Ellis Marsalis, Jr. has died at the age of 85. His legacy as a performer, teacher and patriarch of one of the great musical families in jazz is immeasurable. Marsalis was a mentor to a Who’s Who of jazz luminaries: Terence Blanchard, Donald Harrison Jr., Harry Connick Jr., Nicholas Payton, Kent Jordan, Marlon Jordan, Victor Goines, and Jon Batiste. Four of his sons have become jazz notables in their own right: Wynton, Branford, Delfeayo and Jason Marsalis.

We have an interview with Marsalis and it’s ready for broadcast and streaming right now. Navigate to the Listen menu and scroll to find Ellis Marsalis Jr.

MIO host Gwen Thompkins talked about Ellis Marsalis with NPR’s Rachel Martin for Morning Edition:

Though mentored many famous names in jazz,, Marsalis saw himself more as a facilitator than an educator:

EM: “…if you can facilitate the student through the material that you use to teach and recommend – ’cause a lot of stuff you recommend are things that you may not have on the spot if we are talking about music. You can tell a student, “Look, what you need to do, you need to go listen to standards.” Now, here is somebody who has been spending all their time trying to play like John Coltrane, so you say, “Hey man, that is okay, but you need to go and check out Sonny Rollins.” Become more like a facilitator.”

Paul, George, Maurice and Oscar

It’s Paul Whiteman‘s birthday today, and this obscure fact sent us down a virtual rabbit hole of free association…

Once hailed as “The King of Jazz,” Paul Whiteman (1890-1967) had one of the most popular dance bands of the 1920s and 30s in this country. And it was big — at a time when most orchestras topped out at six to ten players, Whiteman’s sometimes boasted as many as 35, including strings. In 1922 he managed 28 bands on the East Coast, earning him over a million dollars. (Fifteen million today, adjusted for inflation.) Not bad for a viola player from Denver.

Today, if Paul Whiteman is remembered at all, it’s for introducing the world to George Gershwin’s Rhapsody in Blue.

Rhapsody in Blue — which Whiteman commissioned — premiered at an afternoon concert on Tuesday, February 12, 1924 in New York City’s Aeolian Hall. Whiteman called his concert “An Experiment in Modern Music.” Rhapsody was second to last on a long and tendentious program. According to Wikipedia, many important and influential musicians of the time were present, including Sergei RachmaninoffIgor StravinskyFritz KreislerLeopold StokowskiJohn Philip Sousa, and Willie “the Lion” Smith. Gershwin himself was the soloist.

In 1984 the late conductor Maurice Peress set out to recreate the entire concert in a recording with pianists Ivan Davis (Rhapsody soloist) and Dick Hyman. It’s a treat to hear the work in its original jazz band orchestration with banjo and saxophones. It’s also worth seeking out the physical CD for the excellent liner notes by Peress.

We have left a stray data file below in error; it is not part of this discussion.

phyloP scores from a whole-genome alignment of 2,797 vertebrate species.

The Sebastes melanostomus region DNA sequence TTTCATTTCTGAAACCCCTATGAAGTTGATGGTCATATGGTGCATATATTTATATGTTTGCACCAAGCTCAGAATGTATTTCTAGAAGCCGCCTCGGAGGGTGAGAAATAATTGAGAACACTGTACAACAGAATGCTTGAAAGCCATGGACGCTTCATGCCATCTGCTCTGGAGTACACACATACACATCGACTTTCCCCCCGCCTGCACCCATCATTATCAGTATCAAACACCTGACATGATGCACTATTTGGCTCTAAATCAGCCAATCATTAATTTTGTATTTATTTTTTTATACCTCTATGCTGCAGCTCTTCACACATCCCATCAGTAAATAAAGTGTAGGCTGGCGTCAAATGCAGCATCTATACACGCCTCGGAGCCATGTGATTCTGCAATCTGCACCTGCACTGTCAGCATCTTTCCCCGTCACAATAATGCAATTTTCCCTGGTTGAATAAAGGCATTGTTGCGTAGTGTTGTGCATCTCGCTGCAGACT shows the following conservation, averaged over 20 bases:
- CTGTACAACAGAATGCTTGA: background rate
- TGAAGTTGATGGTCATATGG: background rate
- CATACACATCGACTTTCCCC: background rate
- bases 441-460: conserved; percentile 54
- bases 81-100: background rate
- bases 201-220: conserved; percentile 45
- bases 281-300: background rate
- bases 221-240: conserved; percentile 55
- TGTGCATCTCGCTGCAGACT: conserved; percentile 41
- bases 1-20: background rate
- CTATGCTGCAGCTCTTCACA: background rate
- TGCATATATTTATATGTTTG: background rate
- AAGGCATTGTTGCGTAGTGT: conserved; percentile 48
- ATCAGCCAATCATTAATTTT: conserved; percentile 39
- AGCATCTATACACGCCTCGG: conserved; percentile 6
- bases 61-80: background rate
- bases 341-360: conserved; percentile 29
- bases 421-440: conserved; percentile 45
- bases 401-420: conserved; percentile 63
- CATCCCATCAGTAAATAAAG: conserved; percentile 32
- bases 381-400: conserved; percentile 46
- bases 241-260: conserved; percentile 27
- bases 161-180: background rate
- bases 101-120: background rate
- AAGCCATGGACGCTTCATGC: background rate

So many recordings of Rhapsody have been made over the years, but our favorite will always be the one featuring the pianist, celebrity and professional hypochondriac Oscar Levant. A music critic once asked him if Gershwin’s music would still be around in a hundred years. Levant famously replied, “If George is around, it will.”

Sadly, no videos seem to exist of Levant playing Rhapsody. But there is a memorable scene in “An American In Paris” featuring that other Gershwin masterpiece, Concerto in F … and a lot of Oscars:

About that “King of Jazz” title? Some critics have called Whiteman’s ornately orchestrated music “pseudo-jazz,” lacking the improvisational and emotional depth of true jazz. But in his autobiography, Duke Ellington declared, “Paul Whiteman was known as the King of Jazz, and no one as yet has come near carrying that title with more certainty and dignity.”

Well, if the Duke said so, that’s all right with us.

Happy Birthday, Carol Kaye

In the words of Dr. John, “Carol Kaye is a sweetheart and a kick-a– guitar player as well as a kick-a– bass player!”

You may not recognize the name but you’ve heard her on literally thousands of recordings, TV themes and movie scores. A member of L.A.’s legendary Wrecking Crew, Carol Kaye stood out in that group of virtuoso studio musicians as one of its very few women.

From CarolKaye.com:

Carol Kaye circa 1955

“Carol Kaye was born [Ed. note: March 24th, 1935] in Everett, Washington to musician parents, Clyde and Dot Smith, both professionals. She has played and taught guitar professionally since 1949, played bebop jazz guitar in dozens of nightclubs around Los Angeles … accidentally got into studio work late 1957 with the Sam Cooke recordings.

“In 1963 when a Fender bassist didn’t show up for a record date at Capitol Records, she picked up the Fender bass (as it was called then) and augmented her busy schedule playing bass and grew quickly to be the number one call with record companies, movie and TV people, commercials and industrial films.”

So Much Music

The list of Carol Kaye’s credits on electric bass is truly mind-boggling: The Beach Boys … Phil Spector … Quincy Jones … Frank Sinatra (and Nancy Sinatra) … Ray Charles … Sonny and Cher … Diana Ross and the Temptations … as well as New Orleans own Soul Queen, Irma Thomas. And Mahalia Jackson. By her count, over 10,000!

As Taj Mahal said to Carol when they both appeared at Seattle’s Museum of Pop Culture, “Carol Kaye, you are the best!

Here’s a 2013 interview with Carol Kaye by the Snapshots Music & Arts Foundation: